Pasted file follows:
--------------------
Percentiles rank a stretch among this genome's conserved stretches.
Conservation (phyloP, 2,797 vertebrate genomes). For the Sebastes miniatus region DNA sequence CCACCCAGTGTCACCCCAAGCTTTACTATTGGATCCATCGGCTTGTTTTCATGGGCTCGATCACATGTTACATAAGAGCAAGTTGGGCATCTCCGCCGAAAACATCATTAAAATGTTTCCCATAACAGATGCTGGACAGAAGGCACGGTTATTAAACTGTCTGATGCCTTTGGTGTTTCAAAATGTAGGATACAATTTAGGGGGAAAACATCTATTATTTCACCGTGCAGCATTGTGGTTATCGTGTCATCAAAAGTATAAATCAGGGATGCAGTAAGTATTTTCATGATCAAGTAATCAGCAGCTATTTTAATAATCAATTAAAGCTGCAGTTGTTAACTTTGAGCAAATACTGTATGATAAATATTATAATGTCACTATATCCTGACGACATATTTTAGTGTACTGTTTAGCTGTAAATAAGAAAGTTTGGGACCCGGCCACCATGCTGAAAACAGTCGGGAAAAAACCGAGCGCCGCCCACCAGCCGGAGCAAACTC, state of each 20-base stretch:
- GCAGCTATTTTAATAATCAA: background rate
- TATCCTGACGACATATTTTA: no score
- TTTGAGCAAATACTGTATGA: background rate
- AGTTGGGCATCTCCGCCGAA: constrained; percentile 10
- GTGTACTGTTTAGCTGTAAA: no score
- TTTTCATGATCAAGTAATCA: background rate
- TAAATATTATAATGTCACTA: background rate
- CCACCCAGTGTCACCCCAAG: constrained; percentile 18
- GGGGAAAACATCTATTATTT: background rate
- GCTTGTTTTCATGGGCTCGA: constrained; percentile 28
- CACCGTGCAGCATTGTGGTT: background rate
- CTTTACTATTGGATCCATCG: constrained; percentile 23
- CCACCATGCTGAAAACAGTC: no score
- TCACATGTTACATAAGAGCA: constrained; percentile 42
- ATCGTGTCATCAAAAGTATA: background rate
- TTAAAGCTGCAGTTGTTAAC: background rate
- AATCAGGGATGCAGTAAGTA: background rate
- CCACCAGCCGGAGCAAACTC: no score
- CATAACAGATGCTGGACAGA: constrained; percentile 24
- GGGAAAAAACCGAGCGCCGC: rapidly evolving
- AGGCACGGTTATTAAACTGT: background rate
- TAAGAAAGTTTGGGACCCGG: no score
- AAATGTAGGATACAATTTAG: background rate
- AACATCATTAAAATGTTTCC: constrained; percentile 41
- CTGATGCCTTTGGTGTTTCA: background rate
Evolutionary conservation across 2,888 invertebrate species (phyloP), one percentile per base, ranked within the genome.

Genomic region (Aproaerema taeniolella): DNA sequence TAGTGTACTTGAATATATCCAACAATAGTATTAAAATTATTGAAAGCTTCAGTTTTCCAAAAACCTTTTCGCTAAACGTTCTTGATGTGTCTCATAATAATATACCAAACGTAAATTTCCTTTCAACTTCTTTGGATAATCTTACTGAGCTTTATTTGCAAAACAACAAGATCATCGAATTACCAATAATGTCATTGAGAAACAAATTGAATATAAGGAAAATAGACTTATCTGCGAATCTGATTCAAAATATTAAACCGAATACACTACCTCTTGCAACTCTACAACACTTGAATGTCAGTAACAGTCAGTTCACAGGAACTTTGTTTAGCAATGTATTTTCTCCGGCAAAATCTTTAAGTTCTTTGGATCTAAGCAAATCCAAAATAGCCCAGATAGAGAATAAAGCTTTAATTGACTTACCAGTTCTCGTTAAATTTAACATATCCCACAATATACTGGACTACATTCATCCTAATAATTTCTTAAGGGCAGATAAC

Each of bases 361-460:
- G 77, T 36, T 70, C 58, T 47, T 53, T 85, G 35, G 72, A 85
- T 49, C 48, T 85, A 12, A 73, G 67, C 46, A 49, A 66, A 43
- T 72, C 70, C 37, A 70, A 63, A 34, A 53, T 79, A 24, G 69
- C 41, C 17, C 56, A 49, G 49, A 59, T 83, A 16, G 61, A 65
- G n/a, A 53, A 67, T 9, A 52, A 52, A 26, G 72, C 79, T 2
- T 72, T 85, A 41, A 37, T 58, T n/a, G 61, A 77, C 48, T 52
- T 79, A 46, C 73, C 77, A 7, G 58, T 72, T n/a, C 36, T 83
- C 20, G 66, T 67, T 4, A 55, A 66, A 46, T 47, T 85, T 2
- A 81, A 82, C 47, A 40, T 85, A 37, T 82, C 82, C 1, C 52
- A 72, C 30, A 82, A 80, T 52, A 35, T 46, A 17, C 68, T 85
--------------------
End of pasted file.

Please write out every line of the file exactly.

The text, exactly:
Percentiles rank a stretch among this genome's conserved stretches.
Conservation (phyloP, 2,797 vertebrate genomes). For the Sebastes miniatus region DNA sequence CCACCCAGTGTCACCCCAAGCTTTACTATTGGATCCATCGGCTTGTTTTCATGGGCTCGATCACATGTTACATAAGAGCAAGTTGGGCATCTCCGCCGAAAACATCATTAAAATGTTTCCCATAACAGATGCTGGACAGAAGGCACGGTTATTAAACTGTCTGATGCCTTTGGTGTTTCAAAATGTAGGATACAATTTAGGGGGAAAACATCTATTATTTCACCGTGCAGCATTGTGGTTATCGTGTCATCAAAAGTATAAATCAGGGATGCAGTAAGTATTTTCATGATCAAGTAATCAGCAGCTATTTTAATAATCAATTAAAGCTGCAGTTGTTAACTTTGAGCAAATACTGTATGATAAATATTATAATGTCACTATATCCTGACGACATATTTTAGTGTACTGTTTAGCTGTAAATAAGAAAGTTTGGGACCCGGCCACCATGCTGAAAACAGTCGGGAAAAAACCGAGCGCCGCCCACCAGCCGGAGCAAACTC, state of each 20-base stretch:
- GCAGCTATTTTAATAATCAA: background rate
- TATCCTGACGACATATTTTA: no score
- TTTGAGCAAATACTGTATGA: background rate
- AGTTGGGCATCTCCGCCGAA: constrained; percentile 10
- GTGTACTGTTTAGCTGTAAA: no score
- TTTTCATGATCAAGTAATCA: background rate
- TAAATATTATAATGTCACTA: background rate
- CCACCCAGTGTCACCCCAAG: constrained; percentile 18
- GGGGAAAACATCTATTATTT: background rate
- GCTTGTTTTCATGGGCTCGA: constrained; percentile 28
- CACCGTGCAGCATTGTGGTT: background rate
- CTTTACTATTGGATCCATCG: constrained; percentile 23
- CCACCATGCTGAAAACAGTC: no score
- TCACATGTTACATAAGAGCA: constrained; percentile 42
- ATCGTGTCATCAAAAGTATA: background rate
- TTAAAGCTGCAGTTGTTAAC: background rate
- AATCAGGGATGCAGTAAGTA: background rate
- CCACCAGCCGGAGCAAACTC: no score
- CATAACAGATGCTGGACAGA: constrained; percentile 24
- GGGAAAAAACCGAGCGCCGC: rapidly evolving
- AGGCACGGTTATTAAACTGT: background rate
- TAAGAAAGTTTGGGACCCGG: no score
- AAATGTAGGATACAATTTAG: background rate
- AACATCATTAAAATGTTTCC: constrained; percentile 41
- CTGATGCCTTTGGTGTTTCA: background rate
Evolutionary conservation across 2,888 invertebrate species (phyloP), one percentile per base, ranked within the genome.

Genomic region (Aproaerema taeniolella): DNA sequence TAGTGTACTTGAATATATCCAACAATAGTATTAAAATTATTGAAAGCTTCAGTTTTCCAAAAACCTTTTCGCTAAACGTTCTTGATGTGTCTCATAATAATATACCAAACGTAAATTTCCTTTCAACTTCTTTGGATAATCTTACTGAGCTTTATTTGCAAAACAACAAGATCATCGAATTACCAATAATGTCATTGAGAAACAAATTGAATATAAGGAAAATAGACTTATCTGCGAATCTGATTCAAAATATTAAACCGAATACACTACCTCTTGCAACTCTACAACACTTGAATGTCAGTAACAGTCAGTTCACAGGAACTTTGTTTAGCAATGTATTTTCTCCGGCAAAATCTTTAAGTTCTTTGGATCTAAGCAAATCCAAAATAGCCCAGATAGAGAATAAAGCTTTAATTGACTTACCAGTTCTCGTTAAATTTAACATATCCCACAATATACTGGACTACATTCATCCTAATAATTTCTTAAGGGCAGATAAC

Each of bases 361-460:
- G 77, T 36, T 70, C 58, T 47, T 53, T 85, G 35, G 72, A 85
- T 49, C 48, T 85, A 12, A 73, G 67, C 46, A 49, A 66, A 43
- T 72, C 70, C 37, A 70, A 63, A 34, A 53, T 79, A 24, G 69
- C 41, C 17, C 56, A 49, G 49, A 59, T 83, A 16, G 61, A 65
- G n/a, A 53, A 67, T 9, A 52, A 52, A 26, G 72, C 79, T 2
- T 72, T 85, A 41, A 37, T 58, T n/a, G 61, A 77, C 48, T 52
- T 79, A 46, C 73, C 77, A 7, G 58, T 72, T n/a, C 36, T 83
- C 20, G 66, T 67, T 4, A 55, A 66, A 46, T 47, T 85, T 2
- A 81, A 82, C 47, A 40, T 85, A 37, T 82, C 82, C 1, C 52
- A 72, C 30, A 82, A 80, T 52, A 35, T 46, A 17, C 68, T 85